Let’s see: A troubled bank gives a sitting member of the United States Senate an advantageous deal worth hundreds of thousands of dollars? You’d think a story like that would get a little more attention than it has so far.
The Right’s Outrageous Hypocrisy
We haven’t seen this much hypocrisy in the real estate world since the Mortgage Bankers Association walked away from loans on its own headquarters even as its CEO, John Courson, was lecturing Americans their “legal obligation” and the terrible “message they would send” by walking away from their mortgages.
Then he did a short sale on the MBA’s headquarters. It sold for a reported $41 million, just three years after the MBA – those captains of real estate – paid $74 million for it.
The MBA calls itself “the voice of the mortgage banking industry.”
The hypocrisy may be even greater in this case. Sen. Mike Lee is a member in good standing of the Tea Party, a movement which began on the floor of Chicago Mercantile Exchange as a protest against the idea that the government might help underwater homeowners, even though many of the angry traders had enriched themselves thanks to government bailouts.
When their ringleader mentioned households struggling with negative equity, these first members of the Tea Party broke into a chant: “Losers! Losers! Losers!”
Mike Lee’s Outrageous Hypocrisy
Which gets us to Mike Lee. Lee accepted a handout from JPMorgan Chase after voting to end unemployment for jobless Americans.
How big a hypocrite is Mike Lee? His website (which, curiously enough, went down as we wrote these words) says he believes “the federal government’s out-of-control spending has evolved into a major threat to our economic prosperity and job creation” and that he came to Washington to, among other things, “properly manage our finances”. Lee’s website also scolds Congress because, he says, it “cannot live within its means.”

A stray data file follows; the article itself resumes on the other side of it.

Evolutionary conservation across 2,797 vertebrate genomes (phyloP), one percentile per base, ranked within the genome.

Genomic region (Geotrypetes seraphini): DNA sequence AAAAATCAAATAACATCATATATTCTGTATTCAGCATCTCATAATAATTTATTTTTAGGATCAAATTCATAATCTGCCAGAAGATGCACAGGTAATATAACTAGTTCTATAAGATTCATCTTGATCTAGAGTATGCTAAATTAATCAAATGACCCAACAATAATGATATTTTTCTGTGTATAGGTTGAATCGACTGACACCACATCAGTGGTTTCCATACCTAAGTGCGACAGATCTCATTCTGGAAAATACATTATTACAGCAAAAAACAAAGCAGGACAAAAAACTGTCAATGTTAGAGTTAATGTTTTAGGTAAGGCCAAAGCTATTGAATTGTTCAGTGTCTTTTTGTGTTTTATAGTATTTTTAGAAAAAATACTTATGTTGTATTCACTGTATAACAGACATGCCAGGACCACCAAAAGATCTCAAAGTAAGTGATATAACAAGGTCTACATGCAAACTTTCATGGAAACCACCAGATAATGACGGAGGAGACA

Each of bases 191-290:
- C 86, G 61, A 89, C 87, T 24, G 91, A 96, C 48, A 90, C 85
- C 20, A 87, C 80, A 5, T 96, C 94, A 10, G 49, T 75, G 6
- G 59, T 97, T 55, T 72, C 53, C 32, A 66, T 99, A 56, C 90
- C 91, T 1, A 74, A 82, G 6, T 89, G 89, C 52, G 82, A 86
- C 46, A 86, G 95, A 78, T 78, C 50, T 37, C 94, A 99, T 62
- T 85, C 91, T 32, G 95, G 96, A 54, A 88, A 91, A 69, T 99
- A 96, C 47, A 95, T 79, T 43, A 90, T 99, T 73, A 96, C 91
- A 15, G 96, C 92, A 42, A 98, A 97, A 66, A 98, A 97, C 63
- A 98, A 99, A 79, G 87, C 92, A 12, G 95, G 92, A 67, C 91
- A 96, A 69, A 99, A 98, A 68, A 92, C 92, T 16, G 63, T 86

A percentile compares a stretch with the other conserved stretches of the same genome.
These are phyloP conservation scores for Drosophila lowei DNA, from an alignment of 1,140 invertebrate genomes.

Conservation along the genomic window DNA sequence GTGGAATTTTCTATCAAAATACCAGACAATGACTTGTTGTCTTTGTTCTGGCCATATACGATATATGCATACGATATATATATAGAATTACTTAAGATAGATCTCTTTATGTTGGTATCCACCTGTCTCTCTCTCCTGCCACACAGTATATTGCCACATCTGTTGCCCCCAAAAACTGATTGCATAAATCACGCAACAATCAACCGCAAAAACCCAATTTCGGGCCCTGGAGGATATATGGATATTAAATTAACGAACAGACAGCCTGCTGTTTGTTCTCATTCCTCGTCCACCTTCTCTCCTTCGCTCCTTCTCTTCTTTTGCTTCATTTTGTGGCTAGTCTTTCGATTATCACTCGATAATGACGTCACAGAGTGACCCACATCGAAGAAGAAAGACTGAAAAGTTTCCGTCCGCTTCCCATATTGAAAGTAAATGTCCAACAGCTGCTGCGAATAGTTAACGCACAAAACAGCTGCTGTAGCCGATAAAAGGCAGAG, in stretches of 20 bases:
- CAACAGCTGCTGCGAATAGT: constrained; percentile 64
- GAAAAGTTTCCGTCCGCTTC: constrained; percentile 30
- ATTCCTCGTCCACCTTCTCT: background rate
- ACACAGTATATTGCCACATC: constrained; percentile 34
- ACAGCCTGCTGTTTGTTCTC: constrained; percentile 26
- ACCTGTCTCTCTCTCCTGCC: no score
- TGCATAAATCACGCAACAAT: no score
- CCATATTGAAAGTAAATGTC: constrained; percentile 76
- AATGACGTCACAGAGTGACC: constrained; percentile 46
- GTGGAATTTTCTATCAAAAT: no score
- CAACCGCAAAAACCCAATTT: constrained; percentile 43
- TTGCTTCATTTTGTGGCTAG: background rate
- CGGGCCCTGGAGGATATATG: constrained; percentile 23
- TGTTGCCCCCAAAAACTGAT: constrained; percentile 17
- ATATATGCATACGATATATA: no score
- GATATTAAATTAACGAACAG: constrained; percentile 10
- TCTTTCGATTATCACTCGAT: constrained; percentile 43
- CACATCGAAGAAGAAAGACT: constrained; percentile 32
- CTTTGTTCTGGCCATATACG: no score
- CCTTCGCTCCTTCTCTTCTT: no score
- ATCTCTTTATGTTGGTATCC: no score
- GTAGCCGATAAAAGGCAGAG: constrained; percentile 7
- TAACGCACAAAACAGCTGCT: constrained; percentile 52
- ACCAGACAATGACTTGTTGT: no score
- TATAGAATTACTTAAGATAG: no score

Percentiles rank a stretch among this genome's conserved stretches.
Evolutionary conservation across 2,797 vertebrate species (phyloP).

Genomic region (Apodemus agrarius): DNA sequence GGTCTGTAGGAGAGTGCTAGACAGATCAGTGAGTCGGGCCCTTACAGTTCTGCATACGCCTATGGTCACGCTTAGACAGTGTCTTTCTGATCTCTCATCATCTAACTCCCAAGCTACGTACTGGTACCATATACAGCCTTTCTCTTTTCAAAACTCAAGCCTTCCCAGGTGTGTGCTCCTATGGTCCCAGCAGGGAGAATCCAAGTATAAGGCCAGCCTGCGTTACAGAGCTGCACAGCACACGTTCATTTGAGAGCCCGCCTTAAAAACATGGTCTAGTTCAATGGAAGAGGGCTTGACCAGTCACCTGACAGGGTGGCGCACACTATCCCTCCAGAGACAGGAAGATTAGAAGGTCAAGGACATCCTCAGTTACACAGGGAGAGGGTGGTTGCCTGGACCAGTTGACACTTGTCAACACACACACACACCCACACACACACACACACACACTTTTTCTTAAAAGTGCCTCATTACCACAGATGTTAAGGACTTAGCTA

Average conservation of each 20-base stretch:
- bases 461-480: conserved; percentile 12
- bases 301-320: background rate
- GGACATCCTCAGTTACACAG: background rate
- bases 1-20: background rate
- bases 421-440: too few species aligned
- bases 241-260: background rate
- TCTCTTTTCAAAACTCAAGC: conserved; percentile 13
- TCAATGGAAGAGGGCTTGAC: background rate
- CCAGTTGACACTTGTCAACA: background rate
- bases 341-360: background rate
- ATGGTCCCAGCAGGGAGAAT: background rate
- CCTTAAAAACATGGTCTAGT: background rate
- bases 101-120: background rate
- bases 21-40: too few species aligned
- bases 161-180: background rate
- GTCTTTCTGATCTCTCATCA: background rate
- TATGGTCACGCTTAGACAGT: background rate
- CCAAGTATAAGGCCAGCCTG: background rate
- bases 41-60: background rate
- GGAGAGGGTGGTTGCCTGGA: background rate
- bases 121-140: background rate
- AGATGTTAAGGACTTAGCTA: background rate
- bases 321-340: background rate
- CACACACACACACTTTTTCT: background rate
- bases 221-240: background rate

As Ed McMahon used to say, “Write your own joke.”
Needless to say, Lee also advocates drastic cuts to Social Security and Medicare while pushing lower taxes for the wealthy – and plumping for exactly the same kind of deregulation which let bankers to run amok and wreck the economy in 2008 by doing things like … well, like what JPMorgan Chase just did in London.
“Give Me Your Wired, Your Wealthy, Your Upper Classes Yearning to Buy Cheap”
Lee has also co-sponsored a bill with Chuck Schumer, the Democratic Senator from
Wall Street New York, that would grant US residency to foreigners who purchase a home worth at least $500,000 – as long as they paid cash.
The Lee/Schumer bill would be a big boon to US banks – banks, in fact, like JPMorgan Chase. If it passes, the Statue of Liberty may need to be reshaped so that Lady Liberty is holding a book of real estate listings in her right hand while wearing a hat that reads “Million Dollar Sellers’ Club.”
Mike Lee’s bill would also have propped up the luxury home market, offering a big financial boost to people who are struggling to hold to the equity they’ve put into high-end homes, people like … well, like Mike Lee.
Jamie Dimon’s Outrageous Hypocrisy
Then there’s Jamie Dimon, who spoke for his fellow bankers during negotiations that led up to the very cushy $25 billion settlement that let banks like his off the hook for widespread lawbreaking in their foreclosure fraud crime wave.
“Yeah,” Dimon said of principal reductions for homeowners like Sen. Lee, “that’s off the table.”
Dimon’s been resisting global solutions to the negative equity problems for years. He said in 2010 that he preferred to make decisions about homeowners on a “loan by loan” basis.